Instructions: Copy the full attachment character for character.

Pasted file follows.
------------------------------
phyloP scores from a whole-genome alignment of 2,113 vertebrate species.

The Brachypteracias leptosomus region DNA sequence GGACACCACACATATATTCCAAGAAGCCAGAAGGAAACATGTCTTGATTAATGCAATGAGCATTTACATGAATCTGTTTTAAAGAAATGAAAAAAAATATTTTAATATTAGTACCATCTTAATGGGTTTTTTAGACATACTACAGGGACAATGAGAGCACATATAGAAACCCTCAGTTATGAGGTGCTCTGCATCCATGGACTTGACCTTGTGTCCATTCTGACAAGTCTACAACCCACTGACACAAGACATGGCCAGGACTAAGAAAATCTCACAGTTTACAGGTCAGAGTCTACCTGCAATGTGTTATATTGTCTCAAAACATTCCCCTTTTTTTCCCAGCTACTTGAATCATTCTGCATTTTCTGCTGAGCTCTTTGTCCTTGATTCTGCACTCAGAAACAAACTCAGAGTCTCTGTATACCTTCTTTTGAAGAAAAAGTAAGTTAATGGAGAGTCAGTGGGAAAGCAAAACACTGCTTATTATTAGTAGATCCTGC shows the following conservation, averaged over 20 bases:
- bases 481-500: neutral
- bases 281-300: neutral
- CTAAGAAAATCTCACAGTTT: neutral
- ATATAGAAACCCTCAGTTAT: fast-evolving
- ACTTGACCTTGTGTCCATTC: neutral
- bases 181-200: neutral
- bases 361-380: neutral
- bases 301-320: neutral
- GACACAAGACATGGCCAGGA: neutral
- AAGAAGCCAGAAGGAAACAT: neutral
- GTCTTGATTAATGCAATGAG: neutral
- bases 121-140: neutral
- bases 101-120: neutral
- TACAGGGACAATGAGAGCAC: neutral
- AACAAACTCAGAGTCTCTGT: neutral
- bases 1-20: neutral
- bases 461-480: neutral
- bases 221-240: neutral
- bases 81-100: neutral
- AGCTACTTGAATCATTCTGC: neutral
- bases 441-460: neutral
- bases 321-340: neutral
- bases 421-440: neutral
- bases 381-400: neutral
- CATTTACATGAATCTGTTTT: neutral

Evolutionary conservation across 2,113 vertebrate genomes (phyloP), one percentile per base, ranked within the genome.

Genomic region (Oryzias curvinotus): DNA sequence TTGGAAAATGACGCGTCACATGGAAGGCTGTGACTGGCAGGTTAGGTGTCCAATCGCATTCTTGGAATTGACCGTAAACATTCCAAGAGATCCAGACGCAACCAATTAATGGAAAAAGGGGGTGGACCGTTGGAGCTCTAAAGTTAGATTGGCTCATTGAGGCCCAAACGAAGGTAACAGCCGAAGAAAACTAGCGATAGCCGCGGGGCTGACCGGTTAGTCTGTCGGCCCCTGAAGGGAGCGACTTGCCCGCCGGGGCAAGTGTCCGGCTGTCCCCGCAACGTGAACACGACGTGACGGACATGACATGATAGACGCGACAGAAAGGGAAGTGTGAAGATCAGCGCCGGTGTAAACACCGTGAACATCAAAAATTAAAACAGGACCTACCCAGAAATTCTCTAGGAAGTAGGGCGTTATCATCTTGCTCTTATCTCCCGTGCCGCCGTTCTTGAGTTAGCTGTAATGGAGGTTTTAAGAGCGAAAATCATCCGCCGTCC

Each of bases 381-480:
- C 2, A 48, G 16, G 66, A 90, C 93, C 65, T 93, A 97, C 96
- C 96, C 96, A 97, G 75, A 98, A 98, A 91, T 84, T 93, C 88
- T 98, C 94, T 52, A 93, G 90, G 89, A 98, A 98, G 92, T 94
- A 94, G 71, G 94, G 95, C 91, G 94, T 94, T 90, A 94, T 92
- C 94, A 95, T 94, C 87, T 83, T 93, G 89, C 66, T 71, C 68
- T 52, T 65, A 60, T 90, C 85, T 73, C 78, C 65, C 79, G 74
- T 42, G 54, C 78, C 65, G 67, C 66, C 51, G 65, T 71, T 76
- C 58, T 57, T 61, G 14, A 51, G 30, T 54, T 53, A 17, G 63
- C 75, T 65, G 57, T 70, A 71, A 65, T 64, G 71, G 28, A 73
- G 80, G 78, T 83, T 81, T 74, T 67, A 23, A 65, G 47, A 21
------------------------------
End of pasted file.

phyloP scores from a whole-genome alignment of 2,113 vertebrate species.

The Brachypteracias leptosomus region DNA sequence GGACACCACACATATATTCCAAGAAGCCAGAAGGAAACATGTCTTGATTAATGCAATGAGCATTTACATGAATCTGTTTTAAAGAAATGAAAAAAAATATTTTAATATTAGTACCATCTTAATGGGTTTTTTAGACATACTACAGGGACAATGAGAGCACATATAGAAACCCTCAGTTATGAGGTGCTCTGCATCCATGGACTTGACCTTGTGTCCATTCTGACAAGTCTACAACCCACTGACACAAGACATGGCCAGGACTAAGAAAATCTCACAGTTTACAGGTCAGAGTCTACCTGCAATGTGTTATATTGTCTCAAAACATTCCCCTTTTTTTCCCAGCTACTTGAATCATTCTGCATTTTCTGCTGAGCTCTTTGTCCTTGATTCTGCACTCAGAAACAAACTCAGAGTCTCTGTATACCTTCTTTTGAAGAAAAAGTAAGTTAATGGAGAGTCAGTGGGAAAGCAAAACACTGCTTATTATTAGTAGATCCTGC shows the following conservation, averaged over 20 bases:
- bases 481-500: neutral
- bases 281-300: neutral
- CTAAGAAAATCTCACAGTTT: neutral
- ATATAGAAACCCTCAGTTAT: fast-evolving
- ACTTGACCTTGTGTCCATTC: neutral
- bases 181-200: neutral
- bases 361-380: neutral
- bases 301-320: neutral
- GACACAAGACATGGCCAGGA: neutral
- AAGAAGCCAGAAGGAAACAT: neutral
- GTCTTGATTAATGCAATGAG: neutral
- bases 121-140: neutral
- bases 101-120: neutral
- TACAGGGACAATGAGAGCAC: neutral
- AACAAACTCAGAGTCTCTGT: neutral
- bases 1-20: neutral
- bases 461-480: neutral
- bases 221-240: neutral
- bases 81-100: neutral
- AGCTACTTGAATCATTCTGC: neutral
- bases 441-460: neutral
- bases 321-340: neutral
- bases 421-440: neutral
- bases 381-400: neutral
- CATTTACATGAATCTGTTTT: neutral

Evolutionary conservation across 2,113 vertebrate genomes (phyloP), one percentile per base, ranked within the genome.

Genomic region (Oryzias curvinotus): DNA sequence TTGGAAAATGACGCGTCACATGGAAGGCTGTGACTGGCAGGTTAGGTGTCCAATCGCATTCTTGGAATTGACCGTAAACATTCCAAGAGATCCAGACGCAACCAATTAATGGAAAAAGGGGGTGGACCGTTGGAGCTCTAAAGTTAGATTGGCTCATTGAGGCCCAAACGAAGGTAACAGCCGAAGAAAACTAGCGATAGCCGCGGGGCTGACCGGTTAGTCTGTCGGCCCCTGAAGGGAGCGACTTGCCCGCCGGGGCAAGTGTCCGGCTGTCCCCGCAACGTGAACACGACGTGACGGACATGACATGATAGACGCGACAGAAAGGGAAGTGTGAAGATCAGCGCCGGTGTAAACACCGTGAACATCAAAAATTAAAACAGGACCTACCCAGAAATTCTCTAGGAAGTAGGGCGTTATCATCTTGCTCTTATCTCCCGTGCCGCCGTTCTTGAGTTAGCTGTAATGGAGGTTTTAAGAGCGAAAATCATCCGCCGTCC

Each of bases 381-480:
- C 2, A 48, G 16, G 66, A 90, C 93, C 65, T 93, A 97, C 96
- C 96, C 96, A 97, G 75, A 98, A 98, A 91, T 84, T 93, C 88
- T 98, C 94, T 52, A 93, G 90, G 89, A 98, A 98, G 92, T 94
- A 94, G 71, G 94, G 95, C 91, G 94, T 94, T 90, A 94, T 92
- C 94, A 95, T 94, C 87, T 83, T 93, G 89, C 66, T 71, C 68
- T 52, T 65, A 60, T 90, C 85, T 73, C 78, C 65, C 79, G 74
- T 42, G 54, C 78, C 65, G 67, C 66, C 51, G 65, T 71, T 76
- C 58, T 57, T 61, G 14, A 51, G 30, T 54, T 53, A 17, G 63
- C 75, T 65, G 57, T 70, A 71, A 65, T 64, G 71, G 28, A 73
- G 80, G 78, T 83, T 81, T 74, T 67, A 23, A 65, G 47, A 21